the Standard and Elite pricing on iWriter

Working for such content creation companies that deem it as a commodity is a huge mistake. It shouldn’t be on your cards (barring a few decently paying gigs at Upwork). But can you get paid well at the beginning of your content career at all?

It’s a reaffirming YES. Begin by niching down. Don’t try to please millions, rather, find those 1000 true fans you would genuinely love to have a conversation with. That’s not a big ask given that even appealing to one-in-a-million people of the world would leave you with 7000 people.

Build Streaks To Gain Momentum

Whenever I’ve set huge goals for myself related to creative projects — be it writing or producing videos — I’ve felt overwhelmed. I almost always backed out even before starting the project. I learned the hard way that the key to flexing your creative muscles is just by showing up regularly and completing mini-tasks.

If you’re getting started with a blog, you need not write 1000 words every day. Just promise yourself to put down 100 words a day and build a streak of the same. The idea is to set the bar so low, you won’t feel any resistance in showing up.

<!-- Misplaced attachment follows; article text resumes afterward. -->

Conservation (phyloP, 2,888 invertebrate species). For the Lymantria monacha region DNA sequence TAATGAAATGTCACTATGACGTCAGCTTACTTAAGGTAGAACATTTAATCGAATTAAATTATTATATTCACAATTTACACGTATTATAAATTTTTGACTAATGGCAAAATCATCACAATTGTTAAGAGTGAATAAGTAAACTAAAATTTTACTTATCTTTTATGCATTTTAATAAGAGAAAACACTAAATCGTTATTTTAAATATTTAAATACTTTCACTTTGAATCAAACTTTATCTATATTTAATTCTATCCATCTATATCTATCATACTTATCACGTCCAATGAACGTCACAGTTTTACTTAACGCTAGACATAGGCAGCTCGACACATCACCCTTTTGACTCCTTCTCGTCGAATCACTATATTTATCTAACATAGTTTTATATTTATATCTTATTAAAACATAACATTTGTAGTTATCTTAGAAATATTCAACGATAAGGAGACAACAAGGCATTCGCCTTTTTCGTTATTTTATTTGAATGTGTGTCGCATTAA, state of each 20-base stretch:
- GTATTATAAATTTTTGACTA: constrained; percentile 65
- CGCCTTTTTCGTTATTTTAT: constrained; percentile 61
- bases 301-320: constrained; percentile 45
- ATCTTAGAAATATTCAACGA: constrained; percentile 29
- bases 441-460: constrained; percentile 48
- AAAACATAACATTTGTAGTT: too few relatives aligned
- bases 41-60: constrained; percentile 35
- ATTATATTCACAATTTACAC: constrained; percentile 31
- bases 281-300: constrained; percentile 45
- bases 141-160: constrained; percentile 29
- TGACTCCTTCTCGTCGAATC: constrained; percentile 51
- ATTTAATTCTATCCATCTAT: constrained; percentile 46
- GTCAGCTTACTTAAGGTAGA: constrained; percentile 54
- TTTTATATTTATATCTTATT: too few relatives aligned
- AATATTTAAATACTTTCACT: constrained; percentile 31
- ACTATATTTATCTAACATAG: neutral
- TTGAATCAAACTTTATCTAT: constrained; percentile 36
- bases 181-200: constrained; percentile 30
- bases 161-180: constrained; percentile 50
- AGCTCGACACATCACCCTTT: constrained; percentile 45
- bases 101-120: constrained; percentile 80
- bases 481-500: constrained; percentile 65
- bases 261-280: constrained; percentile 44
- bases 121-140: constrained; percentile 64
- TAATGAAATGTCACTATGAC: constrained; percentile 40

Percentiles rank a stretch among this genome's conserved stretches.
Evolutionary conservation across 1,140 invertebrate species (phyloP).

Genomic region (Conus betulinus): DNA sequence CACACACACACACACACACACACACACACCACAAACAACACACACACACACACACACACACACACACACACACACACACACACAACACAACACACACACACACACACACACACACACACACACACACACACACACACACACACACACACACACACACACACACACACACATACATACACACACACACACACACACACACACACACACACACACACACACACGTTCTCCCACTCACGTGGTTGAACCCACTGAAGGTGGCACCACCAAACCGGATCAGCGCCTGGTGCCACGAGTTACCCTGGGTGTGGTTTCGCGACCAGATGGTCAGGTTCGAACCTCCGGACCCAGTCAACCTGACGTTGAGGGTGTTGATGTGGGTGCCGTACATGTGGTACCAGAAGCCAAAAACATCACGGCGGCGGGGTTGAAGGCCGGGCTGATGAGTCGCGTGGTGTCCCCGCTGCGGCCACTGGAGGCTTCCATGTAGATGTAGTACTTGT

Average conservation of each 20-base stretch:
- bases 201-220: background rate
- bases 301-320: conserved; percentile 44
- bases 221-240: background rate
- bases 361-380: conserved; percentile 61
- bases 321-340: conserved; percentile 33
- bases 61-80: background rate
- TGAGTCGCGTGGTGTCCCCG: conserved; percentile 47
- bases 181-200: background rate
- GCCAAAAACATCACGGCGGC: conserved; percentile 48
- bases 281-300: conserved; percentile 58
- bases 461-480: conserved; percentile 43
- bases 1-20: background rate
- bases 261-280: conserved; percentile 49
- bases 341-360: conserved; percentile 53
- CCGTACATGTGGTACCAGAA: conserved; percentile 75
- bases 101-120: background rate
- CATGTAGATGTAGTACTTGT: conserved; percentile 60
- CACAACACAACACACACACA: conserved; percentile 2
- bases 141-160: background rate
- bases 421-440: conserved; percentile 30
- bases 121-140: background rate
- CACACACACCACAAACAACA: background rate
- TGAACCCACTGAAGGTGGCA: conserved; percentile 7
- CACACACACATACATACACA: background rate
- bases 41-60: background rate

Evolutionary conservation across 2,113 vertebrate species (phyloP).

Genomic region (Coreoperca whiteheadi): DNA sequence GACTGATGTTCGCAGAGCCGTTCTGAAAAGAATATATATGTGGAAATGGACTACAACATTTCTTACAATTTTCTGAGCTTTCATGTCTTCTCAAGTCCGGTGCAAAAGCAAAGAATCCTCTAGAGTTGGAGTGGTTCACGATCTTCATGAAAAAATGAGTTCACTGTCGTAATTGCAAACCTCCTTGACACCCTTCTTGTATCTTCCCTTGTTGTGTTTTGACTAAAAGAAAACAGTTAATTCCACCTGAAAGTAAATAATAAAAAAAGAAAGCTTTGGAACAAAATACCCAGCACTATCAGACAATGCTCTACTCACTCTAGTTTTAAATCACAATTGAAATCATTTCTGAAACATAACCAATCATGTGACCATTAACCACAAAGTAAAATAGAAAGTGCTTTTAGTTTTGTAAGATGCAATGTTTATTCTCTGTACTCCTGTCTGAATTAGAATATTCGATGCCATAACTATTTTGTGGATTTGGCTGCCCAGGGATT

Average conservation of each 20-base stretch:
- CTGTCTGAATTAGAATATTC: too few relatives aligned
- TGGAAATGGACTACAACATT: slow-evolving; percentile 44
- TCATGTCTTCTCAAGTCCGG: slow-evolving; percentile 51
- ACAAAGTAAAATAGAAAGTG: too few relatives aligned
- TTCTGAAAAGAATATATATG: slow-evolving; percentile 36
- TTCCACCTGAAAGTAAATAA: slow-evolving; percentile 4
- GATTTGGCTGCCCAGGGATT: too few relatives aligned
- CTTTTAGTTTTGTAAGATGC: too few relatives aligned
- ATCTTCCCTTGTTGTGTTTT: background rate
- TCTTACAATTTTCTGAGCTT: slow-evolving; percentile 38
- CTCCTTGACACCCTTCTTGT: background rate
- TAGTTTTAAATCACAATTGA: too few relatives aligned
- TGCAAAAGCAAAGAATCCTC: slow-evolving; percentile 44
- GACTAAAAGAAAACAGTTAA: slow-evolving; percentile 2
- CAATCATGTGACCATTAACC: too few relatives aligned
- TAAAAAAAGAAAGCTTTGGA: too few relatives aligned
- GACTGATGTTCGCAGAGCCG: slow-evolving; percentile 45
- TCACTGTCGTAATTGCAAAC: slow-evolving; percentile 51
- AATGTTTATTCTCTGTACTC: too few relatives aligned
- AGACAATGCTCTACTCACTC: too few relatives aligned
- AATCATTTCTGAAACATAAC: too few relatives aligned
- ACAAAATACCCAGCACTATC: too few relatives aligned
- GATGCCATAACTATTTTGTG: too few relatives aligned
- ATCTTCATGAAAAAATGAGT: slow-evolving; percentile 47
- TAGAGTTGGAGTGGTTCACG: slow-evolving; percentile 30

Especially at the beginning of a creative project, such streaks help you feel confident and gain momentum. I’ve found them helpful in building an appetite for taking on bigger challenges. For instance: Once you get the foot in the door with those first 50 words — you’ll feel inertia to continue writing. Who knows, you might even complete a whole article.

I like using the Strides app (available on iOS and web) to keep track of my habit streaks. Here’s a preview of me trying to “play the guitar” every day. I’m trying to improve the percentage of days I show up.

Guitar playing habit tracker

Building such streaks can also take a weekly form. James Clear (author of Atomic Habits) chose a frequency of publishing two articles per week at the beginning of his blogging journey. That has paved his way to becoming a bestselling author and a super successful blogger.

One fine day, James didn’t feel like he had any great ideas and wanted to give up. 

So what did he do?

He used some grit and wrote anyway.

What do I do when I feel like giving up?

Later in the article, I’ll share another application that will help you understand your body’s internal clock so you can build your writing routine accordingly.